Jean Bonnet Tavern

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Bonnet's Tavern
Jean Bonnet Tavern.jpg
Jean Bonnet Tavern, 2005
Jean Bonnet Tavern is located in Pennsylvania
Jean Bonnet Tavern
Jean Bonnet Tavern is located in the US
Jean Bonnet Tavern
Location 4 miles (6.4 km) west of Bedford at the junction of U.S. Route 30 and Pennsylvania Route 31, Napier Township, Pennsylvania
Coordinates 40°2′32″N 78°33′39″W / 40.04222°N 78.56083°W / 40.04222; -78.56083Coordinates: 40°2′32″N 78°33′39″W / 40.04222°N 78.56083°W / 40.04222; -78.56083
Area less than one acre
Built c. 1762
Architectural style Colonial
NRHP Reference # 79002164[1]
Added to NRHP August 1, 1979

The Jean Bonnet Tavern, also known as Old Forks Inn and Bonnet's Tavern, is an historic inn and restaurant located just outside Bedford, Pennsylvania on U.S. Highway 30, at the junction with Pennsylvania Route 31.

The building was erected by Robert Callender, a trader with the Native American tribes of Pennsylvania.

Callender acquired the land in 1762. The land and the building were purchased by Jean Bonnet in 1779 and opened as an inn, which was used as a gathering place by protesting local farmers during the 1794 Whiskey Rebellion, suppressed months later by forces under President George Washington.

Although the building has changed hands many times through the years, the Bonnett Family of West Virginia are the direct descendants of Jean Bonnet and trace their family history back nearly 400 years.

It is a 2 1/2 to 3 1/2-story, building measuring 40 feet by 51 feet and constructed of cut fieldstone. The walls are over two feet thick. The four interior levels have nearly 8,000 square feet. It features two levels of porches that extend the entire length of the front and the rear elevations.[2] It is operated as a bed and breakfast tavern and gift shop.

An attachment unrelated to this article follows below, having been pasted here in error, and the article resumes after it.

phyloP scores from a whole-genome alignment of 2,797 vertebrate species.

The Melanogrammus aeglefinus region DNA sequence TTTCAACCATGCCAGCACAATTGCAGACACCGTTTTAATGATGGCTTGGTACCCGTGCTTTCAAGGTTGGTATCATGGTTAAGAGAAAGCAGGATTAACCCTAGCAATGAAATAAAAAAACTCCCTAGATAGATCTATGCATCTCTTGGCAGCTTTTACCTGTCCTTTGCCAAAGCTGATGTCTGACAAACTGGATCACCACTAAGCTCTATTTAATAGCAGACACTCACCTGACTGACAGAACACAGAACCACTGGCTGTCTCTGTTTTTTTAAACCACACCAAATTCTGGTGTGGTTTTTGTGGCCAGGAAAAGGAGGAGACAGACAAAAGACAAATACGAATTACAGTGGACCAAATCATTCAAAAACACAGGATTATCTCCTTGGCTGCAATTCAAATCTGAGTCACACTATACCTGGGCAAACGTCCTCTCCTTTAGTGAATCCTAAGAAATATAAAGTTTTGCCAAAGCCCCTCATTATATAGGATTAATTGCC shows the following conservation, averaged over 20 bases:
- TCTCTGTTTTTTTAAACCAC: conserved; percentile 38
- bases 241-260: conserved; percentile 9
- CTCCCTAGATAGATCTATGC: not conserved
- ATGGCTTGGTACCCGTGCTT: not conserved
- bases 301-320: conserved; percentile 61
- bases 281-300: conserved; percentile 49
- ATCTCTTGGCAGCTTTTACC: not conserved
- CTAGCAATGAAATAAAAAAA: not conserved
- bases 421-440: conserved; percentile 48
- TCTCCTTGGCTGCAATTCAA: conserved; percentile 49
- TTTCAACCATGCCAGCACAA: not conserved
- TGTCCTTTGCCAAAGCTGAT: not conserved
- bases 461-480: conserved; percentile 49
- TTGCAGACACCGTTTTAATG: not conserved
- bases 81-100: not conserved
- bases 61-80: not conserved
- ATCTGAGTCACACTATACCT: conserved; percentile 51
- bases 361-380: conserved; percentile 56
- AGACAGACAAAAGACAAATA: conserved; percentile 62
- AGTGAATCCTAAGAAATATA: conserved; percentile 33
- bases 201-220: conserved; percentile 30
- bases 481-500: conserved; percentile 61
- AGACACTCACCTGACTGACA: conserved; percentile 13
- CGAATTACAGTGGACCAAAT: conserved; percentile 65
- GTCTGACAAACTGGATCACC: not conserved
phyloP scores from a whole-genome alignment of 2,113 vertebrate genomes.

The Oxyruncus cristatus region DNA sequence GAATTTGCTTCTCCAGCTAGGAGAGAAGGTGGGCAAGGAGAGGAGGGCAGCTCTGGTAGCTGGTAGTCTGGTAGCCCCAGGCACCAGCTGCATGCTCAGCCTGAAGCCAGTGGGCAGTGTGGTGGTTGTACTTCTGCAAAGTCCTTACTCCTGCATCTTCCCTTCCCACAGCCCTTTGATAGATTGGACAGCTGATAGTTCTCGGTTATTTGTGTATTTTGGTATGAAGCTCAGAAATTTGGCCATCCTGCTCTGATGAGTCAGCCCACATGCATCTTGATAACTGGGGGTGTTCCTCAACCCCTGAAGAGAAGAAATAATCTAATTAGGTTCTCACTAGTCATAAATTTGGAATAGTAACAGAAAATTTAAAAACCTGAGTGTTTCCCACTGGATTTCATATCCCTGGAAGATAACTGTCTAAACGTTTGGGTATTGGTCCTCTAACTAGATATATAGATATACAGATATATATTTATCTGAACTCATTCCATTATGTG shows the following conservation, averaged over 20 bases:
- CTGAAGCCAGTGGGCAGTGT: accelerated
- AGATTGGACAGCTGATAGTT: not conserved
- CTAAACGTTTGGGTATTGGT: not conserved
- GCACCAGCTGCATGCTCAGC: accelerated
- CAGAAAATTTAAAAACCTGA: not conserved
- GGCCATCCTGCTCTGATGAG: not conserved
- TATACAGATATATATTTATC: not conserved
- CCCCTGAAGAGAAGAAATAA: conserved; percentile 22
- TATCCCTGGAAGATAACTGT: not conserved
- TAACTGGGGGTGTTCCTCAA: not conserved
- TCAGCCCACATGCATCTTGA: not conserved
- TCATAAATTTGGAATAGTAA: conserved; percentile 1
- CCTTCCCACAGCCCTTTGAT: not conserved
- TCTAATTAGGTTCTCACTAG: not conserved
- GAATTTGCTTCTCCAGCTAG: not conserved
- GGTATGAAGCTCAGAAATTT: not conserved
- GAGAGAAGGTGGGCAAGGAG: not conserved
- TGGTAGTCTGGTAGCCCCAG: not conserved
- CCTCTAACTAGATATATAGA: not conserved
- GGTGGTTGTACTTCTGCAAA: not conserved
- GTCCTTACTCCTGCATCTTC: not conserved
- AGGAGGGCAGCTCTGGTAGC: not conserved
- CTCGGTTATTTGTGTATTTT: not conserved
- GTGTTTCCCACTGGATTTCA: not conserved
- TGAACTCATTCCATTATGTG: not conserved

It was listed on the National Register of Historic Places in 1979.[1]

Bonnet's will can be found on He left $21,000 to his daughter Rosina Bonnet Ankeny, wife of Captain Peter Ankeny. They used the funds to develop Somerset PA, on 250 acres left by Peter's father Theobald "DeWalt" Ankeny. They are buried at Ankeny Square in Somerset.

See also[edit]

  • My Ghost Story, A television series featuring the Jean Bonnet Tavern on April 30, 2011


  1. ^ a b National Park Service (2010-07-09). "National Register Information System". National Register of Historic Places. National Park Service. 
  2. ^ "National Historic Landmarks & National Register of Historic Places in Pennsylvania" (Searchable database). CRGIS: Cultural Resources Geographic Information System.  Note: This includes Barbara K. Hufnagel and William Burke (n.d.). "National Register of Historic Places Inventory Nomination Form: Bonnet's Tavern" (PDF). Retrieved 2011-11-22. 

External links[edit]